Studies have shown that even with standard hand-scrubbing procedures, surgical-site infections with bacteria from operating room personnel occur all too often. These infections result in higher costs and morbidity. Parienti and colleagues compared two preoperative-antisepsis protocols to determine their effects on surgical-site infection rates.
The study lasted for 16 months and included surgical services in six hospitals in France (three teaching, three nonteaching). Surgical teams were randomized to two antisepsis protocols. The traditional hand-scrub consisted of a five-minute scrub with 4 percent povidone iodine or 4 percent chlorhexidine gluconate. The hand-rub protocol consisted of a one-minute wash with nonantiseptic soap followed by a five-minute rub with at least 5 mL of a 75 percent aqueous alcohol solution. Surgical-site infections were diagnosed by a surgeon, an infectious-disease specialist, or a hygiene specialist. Surgeries that were considered contaminated or dirty and those that took place in patients who had an operation within the previous 15 days were excluded. Participants were asked about the dermatologic effects of the protocols with regard to dryness, desquamation, and irritation.
There were 4,387 surgeries included in the analysis. The surgical-site infection rate 30 days after surgery was 2.46 percent, with 99 in-hospital infections and nine infections after discharge. In the hand-scrubbing group, the infection rate was 2.48 percent, and in the hand-rubbing group, it was 2.44 percent. There were no significant differences between the groups in terms of the infections.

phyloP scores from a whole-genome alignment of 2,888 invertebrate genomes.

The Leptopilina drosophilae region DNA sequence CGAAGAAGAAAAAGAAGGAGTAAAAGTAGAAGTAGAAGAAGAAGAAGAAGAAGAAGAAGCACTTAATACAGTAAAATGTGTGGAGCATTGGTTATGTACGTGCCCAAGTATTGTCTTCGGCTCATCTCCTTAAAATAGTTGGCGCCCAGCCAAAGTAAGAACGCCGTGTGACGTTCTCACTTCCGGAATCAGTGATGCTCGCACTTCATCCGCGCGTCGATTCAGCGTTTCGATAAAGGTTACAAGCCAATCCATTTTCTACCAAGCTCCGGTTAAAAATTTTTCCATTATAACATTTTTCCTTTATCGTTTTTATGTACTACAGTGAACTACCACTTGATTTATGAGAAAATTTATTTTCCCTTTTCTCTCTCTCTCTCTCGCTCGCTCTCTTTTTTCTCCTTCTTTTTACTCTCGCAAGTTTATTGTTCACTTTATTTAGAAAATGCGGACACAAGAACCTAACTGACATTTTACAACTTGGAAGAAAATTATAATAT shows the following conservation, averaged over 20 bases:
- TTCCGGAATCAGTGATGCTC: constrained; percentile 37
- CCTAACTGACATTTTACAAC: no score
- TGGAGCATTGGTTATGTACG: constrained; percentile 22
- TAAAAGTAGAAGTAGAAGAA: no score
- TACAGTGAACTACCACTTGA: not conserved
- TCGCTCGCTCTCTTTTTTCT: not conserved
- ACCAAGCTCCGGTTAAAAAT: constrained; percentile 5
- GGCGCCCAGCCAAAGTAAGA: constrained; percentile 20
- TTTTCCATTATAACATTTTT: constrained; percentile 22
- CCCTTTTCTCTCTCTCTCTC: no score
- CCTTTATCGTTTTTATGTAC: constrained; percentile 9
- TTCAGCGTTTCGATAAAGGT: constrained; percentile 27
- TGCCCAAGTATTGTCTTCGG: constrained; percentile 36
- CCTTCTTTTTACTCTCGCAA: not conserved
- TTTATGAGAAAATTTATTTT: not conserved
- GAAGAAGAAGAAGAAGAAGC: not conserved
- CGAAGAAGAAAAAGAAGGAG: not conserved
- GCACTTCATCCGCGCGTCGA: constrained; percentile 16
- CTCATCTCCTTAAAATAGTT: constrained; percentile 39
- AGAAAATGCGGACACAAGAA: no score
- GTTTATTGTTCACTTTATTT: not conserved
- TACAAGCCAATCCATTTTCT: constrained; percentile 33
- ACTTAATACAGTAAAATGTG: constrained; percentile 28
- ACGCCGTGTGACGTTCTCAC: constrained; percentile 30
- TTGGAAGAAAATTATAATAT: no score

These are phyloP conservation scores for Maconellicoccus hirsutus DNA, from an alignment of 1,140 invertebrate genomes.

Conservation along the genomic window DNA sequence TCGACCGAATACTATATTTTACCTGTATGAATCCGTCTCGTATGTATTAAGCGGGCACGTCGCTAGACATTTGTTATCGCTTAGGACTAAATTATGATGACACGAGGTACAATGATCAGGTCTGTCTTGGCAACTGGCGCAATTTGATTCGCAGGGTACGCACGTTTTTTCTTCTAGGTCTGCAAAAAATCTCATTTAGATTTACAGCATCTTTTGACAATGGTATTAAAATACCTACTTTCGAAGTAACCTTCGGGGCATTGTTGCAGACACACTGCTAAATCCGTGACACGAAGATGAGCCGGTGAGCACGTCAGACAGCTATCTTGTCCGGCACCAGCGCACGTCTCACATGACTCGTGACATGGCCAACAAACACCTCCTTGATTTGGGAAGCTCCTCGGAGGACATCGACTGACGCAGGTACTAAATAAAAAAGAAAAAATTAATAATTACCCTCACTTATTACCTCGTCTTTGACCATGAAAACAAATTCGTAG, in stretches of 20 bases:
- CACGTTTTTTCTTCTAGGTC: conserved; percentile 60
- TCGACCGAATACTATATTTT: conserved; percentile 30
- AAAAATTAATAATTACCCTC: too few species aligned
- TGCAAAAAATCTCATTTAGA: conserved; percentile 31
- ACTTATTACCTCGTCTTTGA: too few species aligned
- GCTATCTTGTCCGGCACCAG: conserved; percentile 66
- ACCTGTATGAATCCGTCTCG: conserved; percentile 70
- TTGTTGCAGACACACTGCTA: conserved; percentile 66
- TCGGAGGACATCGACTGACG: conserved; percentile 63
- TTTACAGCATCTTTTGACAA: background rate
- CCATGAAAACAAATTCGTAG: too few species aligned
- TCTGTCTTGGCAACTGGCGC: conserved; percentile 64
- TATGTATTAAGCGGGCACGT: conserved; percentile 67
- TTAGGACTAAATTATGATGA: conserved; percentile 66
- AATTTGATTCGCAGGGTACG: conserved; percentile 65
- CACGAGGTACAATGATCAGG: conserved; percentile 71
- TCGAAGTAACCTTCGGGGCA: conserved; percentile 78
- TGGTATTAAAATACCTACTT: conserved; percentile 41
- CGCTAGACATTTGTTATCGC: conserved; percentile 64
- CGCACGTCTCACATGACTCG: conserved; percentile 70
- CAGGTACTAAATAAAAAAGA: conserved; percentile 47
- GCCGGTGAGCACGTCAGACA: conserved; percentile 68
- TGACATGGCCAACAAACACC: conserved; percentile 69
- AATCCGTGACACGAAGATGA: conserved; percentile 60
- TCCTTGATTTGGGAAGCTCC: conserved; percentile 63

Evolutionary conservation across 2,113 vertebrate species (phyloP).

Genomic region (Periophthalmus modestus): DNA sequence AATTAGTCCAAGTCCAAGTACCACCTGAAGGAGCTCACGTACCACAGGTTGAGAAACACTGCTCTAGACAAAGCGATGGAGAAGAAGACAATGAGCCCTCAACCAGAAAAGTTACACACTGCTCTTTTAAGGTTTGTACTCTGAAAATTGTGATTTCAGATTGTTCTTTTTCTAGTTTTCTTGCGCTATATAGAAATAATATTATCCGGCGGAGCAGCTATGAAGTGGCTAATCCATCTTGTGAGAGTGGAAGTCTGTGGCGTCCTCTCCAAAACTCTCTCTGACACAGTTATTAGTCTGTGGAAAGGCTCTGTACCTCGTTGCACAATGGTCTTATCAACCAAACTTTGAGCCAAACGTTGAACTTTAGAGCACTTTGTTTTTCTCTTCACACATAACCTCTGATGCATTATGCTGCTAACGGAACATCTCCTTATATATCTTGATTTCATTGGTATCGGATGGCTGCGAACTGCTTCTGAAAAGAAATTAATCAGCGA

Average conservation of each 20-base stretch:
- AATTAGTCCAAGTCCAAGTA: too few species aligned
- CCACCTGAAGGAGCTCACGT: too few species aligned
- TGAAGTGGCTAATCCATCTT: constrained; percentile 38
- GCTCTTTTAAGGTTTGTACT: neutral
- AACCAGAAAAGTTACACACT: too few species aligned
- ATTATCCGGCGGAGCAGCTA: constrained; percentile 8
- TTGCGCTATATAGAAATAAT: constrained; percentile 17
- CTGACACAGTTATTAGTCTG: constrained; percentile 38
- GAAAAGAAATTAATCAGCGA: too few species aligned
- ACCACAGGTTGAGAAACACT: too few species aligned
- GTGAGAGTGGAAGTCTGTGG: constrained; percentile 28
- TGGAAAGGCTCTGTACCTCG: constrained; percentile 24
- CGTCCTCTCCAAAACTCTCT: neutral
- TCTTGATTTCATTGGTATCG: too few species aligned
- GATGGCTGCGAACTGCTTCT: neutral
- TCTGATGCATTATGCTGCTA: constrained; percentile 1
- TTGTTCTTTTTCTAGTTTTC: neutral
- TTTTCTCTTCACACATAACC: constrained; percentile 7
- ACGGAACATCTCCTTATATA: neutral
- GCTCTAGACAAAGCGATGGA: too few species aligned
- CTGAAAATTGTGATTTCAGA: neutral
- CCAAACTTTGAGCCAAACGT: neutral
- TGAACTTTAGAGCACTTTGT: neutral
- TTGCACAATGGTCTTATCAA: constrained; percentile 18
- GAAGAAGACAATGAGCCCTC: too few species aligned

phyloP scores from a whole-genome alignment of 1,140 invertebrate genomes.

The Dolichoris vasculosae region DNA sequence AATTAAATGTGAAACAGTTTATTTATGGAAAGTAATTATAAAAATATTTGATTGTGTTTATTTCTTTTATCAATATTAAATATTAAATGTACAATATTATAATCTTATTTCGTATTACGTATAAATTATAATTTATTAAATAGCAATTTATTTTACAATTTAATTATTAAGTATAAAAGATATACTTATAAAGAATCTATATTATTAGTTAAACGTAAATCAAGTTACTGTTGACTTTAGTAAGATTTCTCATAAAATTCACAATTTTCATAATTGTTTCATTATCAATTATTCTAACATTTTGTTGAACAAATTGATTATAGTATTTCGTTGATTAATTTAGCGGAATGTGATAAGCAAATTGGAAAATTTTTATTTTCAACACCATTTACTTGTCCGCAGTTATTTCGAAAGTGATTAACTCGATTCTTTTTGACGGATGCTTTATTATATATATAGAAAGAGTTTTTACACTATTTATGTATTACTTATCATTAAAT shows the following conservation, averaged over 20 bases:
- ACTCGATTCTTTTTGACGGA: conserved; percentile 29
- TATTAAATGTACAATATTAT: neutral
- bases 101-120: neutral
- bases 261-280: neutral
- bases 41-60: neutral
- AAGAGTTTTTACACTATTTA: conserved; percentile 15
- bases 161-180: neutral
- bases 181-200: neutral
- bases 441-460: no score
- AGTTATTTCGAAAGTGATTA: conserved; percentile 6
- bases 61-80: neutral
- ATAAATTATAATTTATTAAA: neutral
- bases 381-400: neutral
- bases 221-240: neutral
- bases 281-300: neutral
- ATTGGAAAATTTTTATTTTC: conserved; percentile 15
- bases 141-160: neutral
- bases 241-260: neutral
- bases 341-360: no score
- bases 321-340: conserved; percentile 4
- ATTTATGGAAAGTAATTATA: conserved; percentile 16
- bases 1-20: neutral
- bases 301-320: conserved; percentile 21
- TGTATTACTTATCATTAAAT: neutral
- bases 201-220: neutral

Participants in the aqueous-alcohol group rubbed their hands significantly longer before the first procedure of the day compared with those in the hand-scrubbing group. There was better overall compliance with the recommended duration of cleaning in the hand-rubbing group (although compliance was poor in both groups). Skin dryness and hand irritation were less prevalent in the hand-rubbing group than in the hand-scrubbing group.
The authors conclude that traditional hand antisepsis with povidone iodine or chlorhexidine gluconate is essentially equivalent to antisepsis with a 75 percent aqueous alcohol solution, in terms of reducing surgical-site infections. The aqueous alcohol solution is more cost-effective. Because all persons on the surgical team might not accept or tolerate the aqueous alcohol solution, the authors do not recommend completely replacing traditional surgical hand scrubbing with aqueous alcohol hand rubbing. The two protocols can be considered alternatives to each other.